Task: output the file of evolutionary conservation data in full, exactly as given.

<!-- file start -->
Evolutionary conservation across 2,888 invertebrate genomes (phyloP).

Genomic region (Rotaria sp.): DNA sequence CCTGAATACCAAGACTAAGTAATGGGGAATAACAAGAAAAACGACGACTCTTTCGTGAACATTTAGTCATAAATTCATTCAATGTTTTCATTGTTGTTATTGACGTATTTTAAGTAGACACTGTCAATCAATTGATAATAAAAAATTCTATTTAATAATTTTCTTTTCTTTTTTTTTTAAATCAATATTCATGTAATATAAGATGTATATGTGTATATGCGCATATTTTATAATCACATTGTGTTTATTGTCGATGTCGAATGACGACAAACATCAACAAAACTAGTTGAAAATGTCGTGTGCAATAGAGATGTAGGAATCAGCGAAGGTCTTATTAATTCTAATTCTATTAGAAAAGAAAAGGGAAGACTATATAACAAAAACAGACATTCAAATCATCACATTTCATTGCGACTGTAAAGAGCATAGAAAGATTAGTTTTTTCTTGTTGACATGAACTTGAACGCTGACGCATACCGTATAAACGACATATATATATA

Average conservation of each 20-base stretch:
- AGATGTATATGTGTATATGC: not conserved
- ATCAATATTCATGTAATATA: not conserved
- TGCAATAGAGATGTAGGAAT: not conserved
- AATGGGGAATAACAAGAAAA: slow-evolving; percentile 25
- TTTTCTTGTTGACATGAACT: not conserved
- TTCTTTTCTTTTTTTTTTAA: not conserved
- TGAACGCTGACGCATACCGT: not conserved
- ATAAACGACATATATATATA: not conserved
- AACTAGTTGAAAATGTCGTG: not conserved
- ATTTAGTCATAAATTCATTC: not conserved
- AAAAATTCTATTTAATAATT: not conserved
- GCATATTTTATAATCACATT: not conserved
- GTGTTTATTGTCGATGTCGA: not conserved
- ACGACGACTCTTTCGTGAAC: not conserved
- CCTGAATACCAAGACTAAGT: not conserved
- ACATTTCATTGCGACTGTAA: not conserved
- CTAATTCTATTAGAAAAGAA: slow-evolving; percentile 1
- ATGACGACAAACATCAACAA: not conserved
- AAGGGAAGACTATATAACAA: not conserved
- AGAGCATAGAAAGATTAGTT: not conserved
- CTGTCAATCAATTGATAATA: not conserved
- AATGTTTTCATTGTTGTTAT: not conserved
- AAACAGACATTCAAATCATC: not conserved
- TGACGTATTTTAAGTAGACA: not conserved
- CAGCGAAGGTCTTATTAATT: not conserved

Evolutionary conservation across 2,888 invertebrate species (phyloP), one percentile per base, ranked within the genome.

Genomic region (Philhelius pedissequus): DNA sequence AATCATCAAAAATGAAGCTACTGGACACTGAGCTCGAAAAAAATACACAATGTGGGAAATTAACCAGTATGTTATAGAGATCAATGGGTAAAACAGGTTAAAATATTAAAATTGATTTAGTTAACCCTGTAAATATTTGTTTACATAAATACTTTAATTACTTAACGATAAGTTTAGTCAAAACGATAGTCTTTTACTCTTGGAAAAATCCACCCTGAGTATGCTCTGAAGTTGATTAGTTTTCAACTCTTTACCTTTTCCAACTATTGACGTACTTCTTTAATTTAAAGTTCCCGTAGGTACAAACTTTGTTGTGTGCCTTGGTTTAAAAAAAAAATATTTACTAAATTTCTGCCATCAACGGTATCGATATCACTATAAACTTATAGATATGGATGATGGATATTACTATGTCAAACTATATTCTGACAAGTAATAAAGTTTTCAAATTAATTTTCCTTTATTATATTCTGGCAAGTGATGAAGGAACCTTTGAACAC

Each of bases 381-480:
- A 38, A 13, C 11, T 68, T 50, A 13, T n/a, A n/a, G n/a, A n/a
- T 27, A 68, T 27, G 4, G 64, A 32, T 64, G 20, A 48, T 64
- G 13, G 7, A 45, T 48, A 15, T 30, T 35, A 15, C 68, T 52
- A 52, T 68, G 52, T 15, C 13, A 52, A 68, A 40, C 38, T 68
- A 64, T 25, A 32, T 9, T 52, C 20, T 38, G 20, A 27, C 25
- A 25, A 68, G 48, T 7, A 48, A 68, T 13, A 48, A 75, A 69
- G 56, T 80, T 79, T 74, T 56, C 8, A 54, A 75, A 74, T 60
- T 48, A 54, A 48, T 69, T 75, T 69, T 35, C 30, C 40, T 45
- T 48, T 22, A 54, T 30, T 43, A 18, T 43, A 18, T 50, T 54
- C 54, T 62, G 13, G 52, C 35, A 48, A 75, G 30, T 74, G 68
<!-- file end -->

Evolutionary conservation across 2,888 invertebrate genomes (phyloP).

Genomic region (Rotaria sp.): DNA sequence CCTGAATACCAAGACTAAGTAATGGGGAATAACAAGAAAAACGACGACTCTTTCGTGAACATTTAGTCATAAATTCATTCAATGTTTTCATTGTTGTTATTGACGTATTTTAAGTAGACACTGTCAATCAATTGATAATAAAAAATTCTATTTAATAATTTTCTTTTCTTTTTTTTTTAAATCAATATTCATGTAATATAAGATGTATATGTGTATATGCGCATATTTTATAATCACATTGTGTTTATTGTCGATGTCGAATGACGACAAACATCAACAAAACTAGTTGAAAATGTCGTGTGCAATAGAGATGTAGGAATCAGCGAAGGTCTTATTAATTCTAATTCTATTAGAAAAGAAAAGGGAAGACTATATAACAAAAACAGACATTCAAATCATCACATTTCATTGCGACTGTAAAGAGCATAGAAAGATTAGTTTTTTCTTGTTGACATGAACTTGAACGCTGACGCATACCGTATAAACGACATATATATATA

Average conservation of each 20-base stretch:
- AGATGTATATGTGTATATGC: not conserved
- ATCAATATTCATGTAATATA: not conserved
- TGCAATAGAGATGTAGGAAT: not conserved
- AATGGGGAATAACAAGAAAA: slow-evolving; percentile 25
- TTTTCTTGTTGACATGAACT: not conserved
- TTCTTTTCTTTTTTTTTTAA: not conserved
- TGAACGCTGACGCATACCGT: not conserved
- ATAAACGACATATATATATA: not conserved
- AACTAGTTGAAAATGTCGTG: not conserved
- ATTTAGTCATAAATTCATTC: not conserved
- AAAAATTCTATTTAATAATT: not conserved
- GCATATTTTATAATCACATT: not conserved
- GTGTTTATTGTCGATGTCGA: not conserved
- ACGACGACTCTTTCGTGAAC: not conserved
- CCTGAATACCAAGACTAAGT: not conserved
- ACATTTCATTGCGACTGTAA: not conserved
- CTAATTCTATTAGAAAAGAA: slow-evolving; percentile 1
- ATGACGACAAACATCAACAA: not conserved
- AAGGGAAGACTATATAACAA: not conserved
- AGAGCATAGAAAGATTAGTT: not conserved
- CTGTCAATCAATTGATAATA: not conserved
- AATGTTTTCATTGTTGTTAT: not conserved
- AAACAGACATTCAAATCATC: not conserved
- TGACGTATTTTAAGTAGACA: not conserved
- CAGCGAAGGTCTTATTAATT: not conserved

Evolutionary conservation across 2,888 invertebrate species (phyloP), one percentile per base, ranked within the genome.

Genomic region (Philhelius pedissequus): DNA sequence AATCATCAAAAATGAAGCTACTGGACACTGAGCTCGAAAAAAATACACAATGTGGGAAATTAACCAGTATGTTATAGAGATCAATGGGTAAAACAGGTTAAAATATTAAAATTGATTTAGTTAACCCTGTAAATATTTGTTTACATAAATACTTTAATTACTTAACGATAAGTTTAGTCAAAACGATAGTCTTTTACTCTTGGAAAAATCCACCCTGAGTATGCTCTGAAGTTGATTAGTTTTCAACTCTTTACCTTTTCCAACTATTGACGTACTTCTTTAATTTAAAGTTCCCGTAGGTACAAACTTTGTTGTGTGCCTTGGTTTAAAAAAAAAATATTTACTAAATTTCTGCCATCAACGGTATCGATATCACTATAAACTTATAGATATGGATGATGGATATTACTATGTCAAACTATATTCTGACAAGTAATAAAGTTTTCAAATTAATTTTCCTTTATTATATTCTGGCAAGTGATGAAGGAACCTTTGAACAC

Each of bases 381-480:
- A 38, A 13, C 11, T 68, T 50, A 13, T n/a, A n/a, G n/a, A n/a
- T 27, A 68, T 27, G 4, G 64, A 32, T 64, G 20, A 48, T 64
- G 13, G 7, A 45, T 48, A 15, T 30, T 35, A 15, C 68, T 52
- A 52, T 68, G 52, T 15, C 13, A 52, A 68, A 40, C 38, T 68
- A 64, T 25, A 32, T 9, T 52, C 20, T 38, G 20, A 27, C 25
- A 25, A 68, G 48, T 7, A 48, A 68, T 13, A 48, A 75, A 69
- G 56, T 80, T 79, T 74, T 56, C 8, A 54, A 75, A 74, T 60
- T 48, A 54, A 48, T 69, T 75, T 69, T 35, C 30, C 40, T 45
- T 48, T 22, A 54, T 30, T 43, A 18, T 43, A 18, T 50, T 54
- C 54, T 62, G 13, G 52, C 35, A 48, A 75, G 30, T 74, G 68